52′ wheelbase, it weighed 1375 pounds. It rolled on 4.00 x 12
fronts and 7, 8 or 9.00 x 24 rears.

The model ‘E’ series consisted of an ‘E’,
‘EF’, ‘EW’ and an ‘EWF. The ‘E’ and
‘EW’ were row crop types whereas the ‘EF’ was a
wide front, and the ‘EWF’ was listed as a wide tread (84
inch) four wheel cultivating tractor. The same tire options as the
Super D2 were offered.

Production of full sized models began in 1948 with the model
‘H’, a 25 belt horsepower unit equipped with a four
cylinder 1XB Hercules engine. The ‘H’ was rated as a two
plow unit and weighed in at 3650 pounds. On an 86′ wheelbase,
it had 5.00 x 15 front tires and 10 x 38 rears. The ‘H’ was
tested by the University of Nebraska Tractor Test Laboratory in
May, 1949, test #407.

The model T was a 40 belt horsepower six cylinder ZXD Hercules
engine model. Rated as a two to three plow unit, it had a 94′
wheelbase and sat on 5.50 x 16 fronts and 10 x 38 rears. Its weight
was 4,000 pounds and was also tested in May, 1949, under test
#408.

Production of A’s, D’s, and E’s resulted in an
estimated 50,000 to 60,000 total units, whereas there were probably
less than 500 each of the H’s and I’s made.

In addition to tractors, the Gibson company was also engaged in
the production of forklifts under Government contract for the Navy
during the late 1940’s and early 1950’s. Stories conflict
somewhat and there was probably no one single reason for the
company’s demise. A combination of factors including
competition, and pressure to meet production quotas of forklifts at
the expense of turning out tractors were probably chief ingredients
in the company’s downfall as it was originally known. Wilber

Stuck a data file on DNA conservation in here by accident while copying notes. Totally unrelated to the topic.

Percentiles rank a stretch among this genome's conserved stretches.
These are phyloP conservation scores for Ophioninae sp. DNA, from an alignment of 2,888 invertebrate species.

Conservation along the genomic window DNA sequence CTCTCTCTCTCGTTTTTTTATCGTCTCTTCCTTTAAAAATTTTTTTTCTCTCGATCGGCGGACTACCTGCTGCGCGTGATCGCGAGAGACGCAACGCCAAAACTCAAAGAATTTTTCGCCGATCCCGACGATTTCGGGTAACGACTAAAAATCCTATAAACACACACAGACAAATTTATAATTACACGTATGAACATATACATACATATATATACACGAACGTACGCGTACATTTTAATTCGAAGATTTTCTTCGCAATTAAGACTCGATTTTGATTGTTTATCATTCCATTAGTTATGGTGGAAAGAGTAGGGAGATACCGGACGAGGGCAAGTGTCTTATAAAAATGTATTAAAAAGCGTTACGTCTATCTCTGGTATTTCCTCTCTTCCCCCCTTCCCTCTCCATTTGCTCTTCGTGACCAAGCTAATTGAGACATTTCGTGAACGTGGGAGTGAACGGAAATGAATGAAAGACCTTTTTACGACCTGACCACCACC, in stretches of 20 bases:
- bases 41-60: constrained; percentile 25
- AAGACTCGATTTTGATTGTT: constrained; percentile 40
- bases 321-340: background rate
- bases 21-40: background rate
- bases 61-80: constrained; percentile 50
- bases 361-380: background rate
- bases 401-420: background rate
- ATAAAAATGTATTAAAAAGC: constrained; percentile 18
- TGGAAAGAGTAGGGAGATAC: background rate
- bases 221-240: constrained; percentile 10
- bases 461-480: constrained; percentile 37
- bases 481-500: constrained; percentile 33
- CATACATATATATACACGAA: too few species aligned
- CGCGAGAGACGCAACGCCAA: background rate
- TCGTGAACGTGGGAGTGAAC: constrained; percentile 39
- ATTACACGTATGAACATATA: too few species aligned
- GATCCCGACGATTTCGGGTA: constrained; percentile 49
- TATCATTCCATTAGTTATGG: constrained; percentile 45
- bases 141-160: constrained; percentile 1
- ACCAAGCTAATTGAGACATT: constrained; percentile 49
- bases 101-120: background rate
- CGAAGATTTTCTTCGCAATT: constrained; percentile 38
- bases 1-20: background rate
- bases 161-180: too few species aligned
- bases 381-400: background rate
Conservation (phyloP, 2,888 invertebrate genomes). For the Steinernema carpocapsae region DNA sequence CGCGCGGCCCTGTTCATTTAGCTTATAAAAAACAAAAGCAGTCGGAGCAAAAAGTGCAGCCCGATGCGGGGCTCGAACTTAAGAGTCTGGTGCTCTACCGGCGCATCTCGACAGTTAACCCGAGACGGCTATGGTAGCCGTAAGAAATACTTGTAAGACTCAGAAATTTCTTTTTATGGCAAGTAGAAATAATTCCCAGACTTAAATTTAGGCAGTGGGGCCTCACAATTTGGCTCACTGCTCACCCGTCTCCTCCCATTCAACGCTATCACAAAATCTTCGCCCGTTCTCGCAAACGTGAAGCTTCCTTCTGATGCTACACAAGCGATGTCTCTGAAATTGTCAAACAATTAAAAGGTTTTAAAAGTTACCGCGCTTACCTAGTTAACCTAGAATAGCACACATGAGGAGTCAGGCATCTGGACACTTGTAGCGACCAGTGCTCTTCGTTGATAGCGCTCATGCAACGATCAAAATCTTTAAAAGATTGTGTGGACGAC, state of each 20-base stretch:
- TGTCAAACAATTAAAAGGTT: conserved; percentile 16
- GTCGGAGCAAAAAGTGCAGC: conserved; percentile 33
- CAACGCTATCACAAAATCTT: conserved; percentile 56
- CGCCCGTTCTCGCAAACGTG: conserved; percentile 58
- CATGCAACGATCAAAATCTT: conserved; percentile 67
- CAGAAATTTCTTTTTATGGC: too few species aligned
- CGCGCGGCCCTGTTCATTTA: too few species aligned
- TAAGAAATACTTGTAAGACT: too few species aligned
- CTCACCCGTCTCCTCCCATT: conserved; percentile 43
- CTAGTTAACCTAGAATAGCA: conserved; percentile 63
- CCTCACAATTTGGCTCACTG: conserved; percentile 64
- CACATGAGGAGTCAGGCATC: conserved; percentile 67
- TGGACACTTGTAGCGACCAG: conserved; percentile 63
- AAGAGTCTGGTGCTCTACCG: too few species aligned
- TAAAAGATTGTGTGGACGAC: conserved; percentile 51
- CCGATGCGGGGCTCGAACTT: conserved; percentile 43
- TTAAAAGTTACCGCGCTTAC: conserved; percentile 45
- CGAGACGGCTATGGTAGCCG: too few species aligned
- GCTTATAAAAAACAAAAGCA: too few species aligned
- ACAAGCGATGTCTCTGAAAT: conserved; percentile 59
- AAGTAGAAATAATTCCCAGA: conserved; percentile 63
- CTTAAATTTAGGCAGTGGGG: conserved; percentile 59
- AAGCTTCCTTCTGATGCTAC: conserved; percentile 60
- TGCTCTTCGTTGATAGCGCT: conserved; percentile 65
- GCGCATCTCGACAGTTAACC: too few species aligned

Gibson died in 1959 at the age of 44 from a heart attack.

Tractor production had already ceased in 1952 when the company
was sold to Helene Curtis Industries, Chicago, Illinois, which, in
turn organized it as a division of Fox Metal Company, Denver,
Colorado. The intent was to reestablish tractor production in
Denver. Instead, for approximately seven months in 1953, tractor
parts were sold out of the Denver plant but no tractors were made.
Production interests were then ‘leased’ to a newly formed
company known as Western American Industries, Longmont, Colorado.
This new company made approximately 1,000 model D’s, SD’s,
and Super D’s before being competed out of the marketplace in
1958. A Western American Industries ad dated 3-25-57 listed the
following prices: ‘D’:$760.00; ‘SD’:$810.00; Super
D:$845.00.

Serial numbers were located on the frame rail, usually on the
right side. They were stamped into the metal and started with the
model letter, followed by production sequence numbers which were
assumed to start with number one.

Model A’s were painted yellow or Ford tractor gray. Early
D’s with 22′ rear wheels were also a Ford tractor gray.
Later model D’s were painted Wisconsin engine gray with steel
colored outer and red inner rims (front wheel hubcaps were red).
All of the remaining models were red with steel colored rims (some
Super D’s had yellow inner rims on the rears).

Gibsons were sold throughout the United States and in 26 foreign
countries. Many are still in use with no thought being given to
semi-retiring them to shows.

Gas Engine Magazine

Preserving the History of Internal Combustion Engines